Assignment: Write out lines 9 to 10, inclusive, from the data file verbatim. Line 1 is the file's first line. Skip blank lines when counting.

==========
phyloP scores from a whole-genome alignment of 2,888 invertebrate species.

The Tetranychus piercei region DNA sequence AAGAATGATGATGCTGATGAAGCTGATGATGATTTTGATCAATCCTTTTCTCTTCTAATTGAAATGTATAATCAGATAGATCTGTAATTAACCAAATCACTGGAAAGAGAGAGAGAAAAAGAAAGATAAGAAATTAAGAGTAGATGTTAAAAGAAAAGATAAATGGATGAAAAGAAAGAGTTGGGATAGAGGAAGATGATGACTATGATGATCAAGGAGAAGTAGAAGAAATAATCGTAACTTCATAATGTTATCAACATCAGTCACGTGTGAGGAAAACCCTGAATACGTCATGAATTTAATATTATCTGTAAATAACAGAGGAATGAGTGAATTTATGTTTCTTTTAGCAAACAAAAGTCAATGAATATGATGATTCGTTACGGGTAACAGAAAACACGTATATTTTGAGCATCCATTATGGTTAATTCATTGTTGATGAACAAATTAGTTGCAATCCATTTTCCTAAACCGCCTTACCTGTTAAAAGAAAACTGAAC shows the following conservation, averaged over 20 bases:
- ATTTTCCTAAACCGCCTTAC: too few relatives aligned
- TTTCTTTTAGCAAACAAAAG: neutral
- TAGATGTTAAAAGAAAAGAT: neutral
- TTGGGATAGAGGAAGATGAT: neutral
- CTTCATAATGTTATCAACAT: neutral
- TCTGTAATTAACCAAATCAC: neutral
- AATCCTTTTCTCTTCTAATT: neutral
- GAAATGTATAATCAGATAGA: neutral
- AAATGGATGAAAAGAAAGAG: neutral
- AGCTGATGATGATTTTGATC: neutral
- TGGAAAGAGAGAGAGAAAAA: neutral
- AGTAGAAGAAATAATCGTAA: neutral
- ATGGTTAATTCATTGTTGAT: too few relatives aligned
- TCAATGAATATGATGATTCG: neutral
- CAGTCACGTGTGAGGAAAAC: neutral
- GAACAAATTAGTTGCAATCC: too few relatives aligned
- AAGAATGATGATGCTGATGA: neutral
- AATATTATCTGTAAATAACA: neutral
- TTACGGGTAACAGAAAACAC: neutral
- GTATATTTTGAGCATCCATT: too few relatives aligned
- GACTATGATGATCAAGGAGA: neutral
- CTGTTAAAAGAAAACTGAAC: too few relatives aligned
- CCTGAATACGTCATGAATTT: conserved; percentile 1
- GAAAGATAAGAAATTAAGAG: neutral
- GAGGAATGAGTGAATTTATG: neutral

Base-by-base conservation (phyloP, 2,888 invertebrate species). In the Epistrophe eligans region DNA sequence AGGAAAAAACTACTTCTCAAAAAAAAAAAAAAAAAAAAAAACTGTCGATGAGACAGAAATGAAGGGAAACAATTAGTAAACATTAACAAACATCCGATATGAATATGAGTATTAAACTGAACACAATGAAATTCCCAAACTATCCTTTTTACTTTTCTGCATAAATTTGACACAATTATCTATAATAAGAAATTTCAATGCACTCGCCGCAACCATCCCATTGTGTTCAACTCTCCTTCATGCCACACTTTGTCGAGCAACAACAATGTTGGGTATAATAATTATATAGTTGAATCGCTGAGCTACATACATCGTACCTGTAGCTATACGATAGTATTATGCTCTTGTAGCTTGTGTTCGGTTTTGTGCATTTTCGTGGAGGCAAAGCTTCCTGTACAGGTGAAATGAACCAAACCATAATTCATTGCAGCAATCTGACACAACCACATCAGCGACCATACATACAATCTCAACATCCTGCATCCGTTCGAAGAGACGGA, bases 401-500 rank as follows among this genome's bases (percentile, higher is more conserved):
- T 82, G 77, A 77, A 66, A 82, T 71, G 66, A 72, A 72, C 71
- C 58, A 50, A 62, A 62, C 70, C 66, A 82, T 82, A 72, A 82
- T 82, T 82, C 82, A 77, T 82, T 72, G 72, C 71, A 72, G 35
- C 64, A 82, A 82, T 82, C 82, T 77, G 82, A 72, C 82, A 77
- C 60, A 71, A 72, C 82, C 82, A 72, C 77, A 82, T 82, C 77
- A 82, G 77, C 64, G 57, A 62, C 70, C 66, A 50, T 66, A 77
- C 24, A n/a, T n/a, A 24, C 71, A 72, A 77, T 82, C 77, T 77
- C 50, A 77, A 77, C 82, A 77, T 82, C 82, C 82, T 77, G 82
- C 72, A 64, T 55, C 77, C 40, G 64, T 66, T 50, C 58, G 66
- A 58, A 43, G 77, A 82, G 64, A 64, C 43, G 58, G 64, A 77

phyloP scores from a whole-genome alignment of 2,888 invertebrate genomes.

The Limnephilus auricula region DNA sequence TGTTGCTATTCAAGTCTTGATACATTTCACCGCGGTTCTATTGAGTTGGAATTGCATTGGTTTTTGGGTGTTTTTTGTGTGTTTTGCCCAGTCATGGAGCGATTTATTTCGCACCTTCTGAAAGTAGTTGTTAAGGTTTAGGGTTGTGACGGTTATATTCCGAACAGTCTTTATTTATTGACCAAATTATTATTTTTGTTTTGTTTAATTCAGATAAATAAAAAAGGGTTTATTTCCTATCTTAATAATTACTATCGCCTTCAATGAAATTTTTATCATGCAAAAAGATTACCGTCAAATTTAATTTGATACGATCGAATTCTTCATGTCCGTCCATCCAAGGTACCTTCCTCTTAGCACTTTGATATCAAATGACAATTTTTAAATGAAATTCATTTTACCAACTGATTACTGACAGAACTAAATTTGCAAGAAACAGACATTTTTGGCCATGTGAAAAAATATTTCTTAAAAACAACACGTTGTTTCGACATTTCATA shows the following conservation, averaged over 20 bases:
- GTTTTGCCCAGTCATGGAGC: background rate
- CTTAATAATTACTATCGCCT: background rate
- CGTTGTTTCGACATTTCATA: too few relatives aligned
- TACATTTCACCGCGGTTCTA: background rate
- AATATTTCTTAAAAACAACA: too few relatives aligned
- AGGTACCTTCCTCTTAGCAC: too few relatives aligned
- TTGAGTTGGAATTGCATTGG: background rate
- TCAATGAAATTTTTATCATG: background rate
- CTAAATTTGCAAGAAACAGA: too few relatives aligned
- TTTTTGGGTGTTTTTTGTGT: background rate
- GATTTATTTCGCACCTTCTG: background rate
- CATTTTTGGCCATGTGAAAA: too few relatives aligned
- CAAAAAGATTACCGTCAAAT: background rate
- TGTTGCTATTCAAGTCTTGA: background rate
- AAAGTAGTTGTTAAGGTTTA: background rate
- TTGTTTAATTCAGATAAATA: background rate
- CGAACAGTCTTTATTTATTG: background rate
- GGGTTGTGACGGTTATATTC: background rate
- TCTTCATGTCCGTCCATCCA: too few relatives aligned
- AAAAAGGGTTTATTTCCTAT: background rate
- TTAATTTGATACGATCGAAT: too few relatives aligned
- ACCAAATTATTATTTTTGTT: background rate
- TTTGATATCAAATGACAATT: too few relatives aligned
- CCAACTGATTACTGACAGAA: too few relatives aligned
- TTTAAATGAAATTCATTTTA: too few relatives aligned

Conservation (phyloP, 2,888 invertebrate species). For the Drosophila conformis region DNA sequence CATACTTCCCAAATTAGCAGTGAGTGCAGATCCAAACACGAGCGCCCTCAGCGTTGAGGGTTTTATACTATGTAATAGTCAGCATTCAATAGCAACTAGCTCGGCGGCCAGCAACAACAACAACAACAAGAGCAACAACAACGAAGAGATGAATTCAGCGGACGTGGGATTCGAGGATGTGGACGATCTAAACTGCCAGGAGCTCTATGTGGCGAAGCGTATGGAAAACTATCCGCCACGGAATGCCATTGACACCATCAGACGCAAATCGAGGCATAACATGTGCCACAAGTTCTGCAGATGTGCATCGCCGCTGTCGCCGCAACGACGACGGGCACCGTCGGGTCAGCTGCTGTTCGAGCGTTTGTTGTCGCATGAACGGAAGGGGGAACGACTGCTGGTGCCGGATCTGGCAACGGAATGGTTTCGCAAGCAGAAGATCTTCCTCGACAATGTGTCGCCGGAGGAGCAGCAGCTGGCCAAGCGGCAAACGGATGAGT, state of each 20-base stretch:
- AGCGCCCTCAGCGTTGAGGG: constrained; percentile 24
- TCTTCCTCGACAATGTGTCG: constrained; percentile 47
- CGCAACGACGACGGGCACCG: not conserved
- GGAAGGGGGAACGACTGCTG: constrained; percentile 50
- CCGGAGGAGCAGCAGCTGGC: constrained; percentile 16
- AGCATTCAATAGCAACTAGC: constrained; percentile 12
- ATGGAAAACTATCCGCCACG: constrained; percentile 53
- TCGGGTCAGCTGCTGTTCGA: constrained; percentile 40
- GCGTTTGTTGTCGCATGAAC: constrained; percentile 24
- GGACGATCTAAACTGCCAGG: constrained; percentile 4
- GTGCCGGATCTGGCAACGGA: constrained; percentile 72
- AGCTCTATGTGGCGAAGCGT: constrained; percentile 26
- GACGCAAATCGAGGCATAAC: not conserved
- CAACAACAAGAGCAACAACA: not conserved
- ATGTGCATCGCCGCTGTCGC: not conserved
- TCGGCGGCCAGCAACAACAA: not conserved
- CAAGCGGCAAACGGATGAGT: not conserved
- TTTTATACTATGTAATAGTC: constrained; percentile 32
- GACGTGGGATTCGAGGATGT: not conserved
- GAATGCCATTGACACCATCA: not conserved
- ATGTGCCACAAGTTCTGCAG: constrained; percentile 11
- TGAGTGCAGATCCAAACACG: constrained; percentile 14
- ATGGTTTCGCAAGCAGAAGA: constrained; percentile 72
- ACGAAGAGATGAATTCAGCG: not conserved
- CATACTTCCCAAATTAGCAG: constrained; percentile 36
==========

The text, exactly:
- AATCCTTTTCTCTTCTAATT: neutral
- GAAATGTATAATCAGATAGA: neutral